Have you ever thought about how the bridal bouquet and boutonniere came to be a widespread custom?

There are lots of different reasons throughout history for the bridal bouquet. Some are romantic, and some are just kind of weird or plain gross. The research on this subject has been pretty interesting, to say the least.  Just like many traditions in human history, some of these traditions have evolved from old wives’ tales that may seem strange today.

It seems the bridal bouquet may have been a bundle of garlic and dill. Can you imagine?  But this practice was originated during the time of the plague, when people clutched the herbs close to their noses and mouths in a desperate effort to kill germs from the horrible sickness.

Besides warding off sickness, the bouquet was once believed to ward off evil spirits. Some believed that while entering a new marriage, building a new home, starting a new family and merging of families, would cause your new house to be under attack from evil spirits. So, the family members would go out into the fields and pick strong smelling herbs and add sachets of fragrant spices to ward off the evil spirit form entering the marriage.

To keep on the theme of foul odors, the bride, groom, and everyone involved probably did not smell great! Before air conditioning, deodorant, and fresh water from indoor plumbing, there was probably a lot of very unpleasant smelling people gathered in one place.  So finally, the wedding bouquet began to evolve into an arrangement of pleasantly fragrant florals.  The bride could carry the bouquet at her chest, and the sweet-smelling flowers would help to not only mask the smell of the crowd, but also her!

Luckily, the purpose of the bouquet kept evolving. During the Victorian times, in fact, it started to have a more special meaning. Floriography, or the language of flowers, came to be the texting of their generation.  This is where a specific flower was given a significant meaning. If the groom, wanted to send his bride a sweet coded message, he would choose a bouquet using flowers that conveyed his message of love. The soon to be bride could send a message to her beloved as well. It was a love language. How sweet!

So, this brings me to the more romantic side for the history of the bridal bouquet.  I was told that on the day of the wedding the groom would go out into the fields and forage for beautiful sweet-smelling flowers. He would gather the flowers into a grouping and wrap with what ever he had on hand. Maybe he would wrap the bundle with twine or a vine or torn cloth from his shirt. Then the bundle of flowers would be sent to the bride at the gathering place or church. The bride would be overjoyed by his romantic gesture which was a sign that he was ready for the ceremony to begin.  She would unbundle the flowers and break off one precious flower. The bride would then arrange the flowers into a beautiful bouquet. The single flower would then be given to her closest friend, who would quickly take this flower to the groom. This signified that the bride was ready for the wedding to begin. The groom would wear the single flower on his shirt or lapel, which would be the start of the boutonniere.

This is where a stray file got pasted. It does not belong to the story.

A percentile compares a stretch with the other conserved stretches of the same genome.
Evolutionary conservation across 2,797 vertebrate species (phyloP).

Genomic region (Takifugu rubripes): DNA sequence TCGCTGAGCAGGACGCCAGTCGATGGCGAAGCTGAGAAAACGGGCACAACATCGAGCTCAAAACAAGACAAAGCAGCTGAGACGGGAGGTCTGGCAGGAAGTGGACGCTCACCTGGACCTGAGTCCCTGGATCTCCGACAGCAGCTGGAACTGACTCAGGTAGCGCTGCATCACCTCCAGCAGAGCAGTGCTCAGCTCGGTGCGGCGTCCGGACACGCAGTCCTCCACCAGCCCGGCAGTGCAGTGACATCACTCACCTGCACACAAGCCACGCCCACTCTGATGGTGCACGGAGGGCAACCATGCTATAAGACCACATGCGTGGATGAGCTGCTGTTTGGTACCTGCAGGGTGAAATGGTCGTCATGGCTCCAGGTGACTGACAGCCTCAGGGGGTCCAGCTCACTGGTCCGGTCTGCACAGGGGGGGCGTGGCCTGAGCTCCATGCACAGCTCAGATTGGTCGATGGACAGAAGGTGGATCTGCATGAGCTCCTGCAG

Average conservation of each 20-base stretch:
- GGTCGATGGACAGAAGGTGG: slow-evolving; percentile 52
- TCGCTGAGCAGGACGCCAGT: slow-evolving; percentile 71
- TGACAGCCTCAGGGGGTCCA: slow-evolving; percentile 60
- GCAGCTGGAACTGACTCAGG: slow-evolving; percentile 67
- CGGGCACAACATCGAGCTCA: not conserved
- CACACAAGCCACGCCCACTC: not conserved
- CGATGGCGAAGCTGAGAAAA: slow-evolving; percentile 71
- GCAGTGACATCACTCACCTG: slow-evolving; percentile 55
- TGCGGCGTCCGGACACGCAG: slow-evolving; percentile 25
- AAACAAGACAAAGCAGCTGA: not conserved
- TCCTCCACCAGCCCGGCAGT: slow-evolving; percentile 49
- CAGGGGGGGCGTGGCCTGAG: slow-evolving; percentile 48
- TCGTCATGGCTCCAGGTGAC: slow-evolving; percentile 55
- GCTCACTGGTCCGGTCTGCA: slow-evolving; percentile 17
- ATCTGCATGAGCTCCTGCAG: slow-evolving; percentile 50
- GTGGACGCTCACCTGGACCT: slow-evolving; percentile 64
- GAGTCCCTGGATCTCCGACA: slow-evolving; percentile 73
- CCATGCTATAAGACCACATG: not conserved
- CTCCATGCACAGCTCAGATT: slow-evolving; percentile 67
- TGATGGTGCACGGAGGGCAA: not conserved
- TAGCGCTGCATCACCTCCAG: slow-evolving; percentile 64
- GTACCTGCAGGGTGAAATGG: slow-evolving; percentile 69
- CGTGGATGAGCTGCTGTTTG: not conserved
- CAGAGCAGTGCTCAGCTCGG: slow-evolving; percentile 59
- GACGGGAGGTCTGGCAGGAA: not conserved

Now that we have looked at how bouquets have evolved, we are so thankful for the beauty of all the flower choices and styles that we have today. The bouquet still is such a significant part of wedding planning, but today it is more about personal expression and style, rather than necessity or symbolism. When we at The Tallest Tulip sit down with a bride to discuss her flower style, we always start with the bouquet, after all, the bouquet is how it all began.

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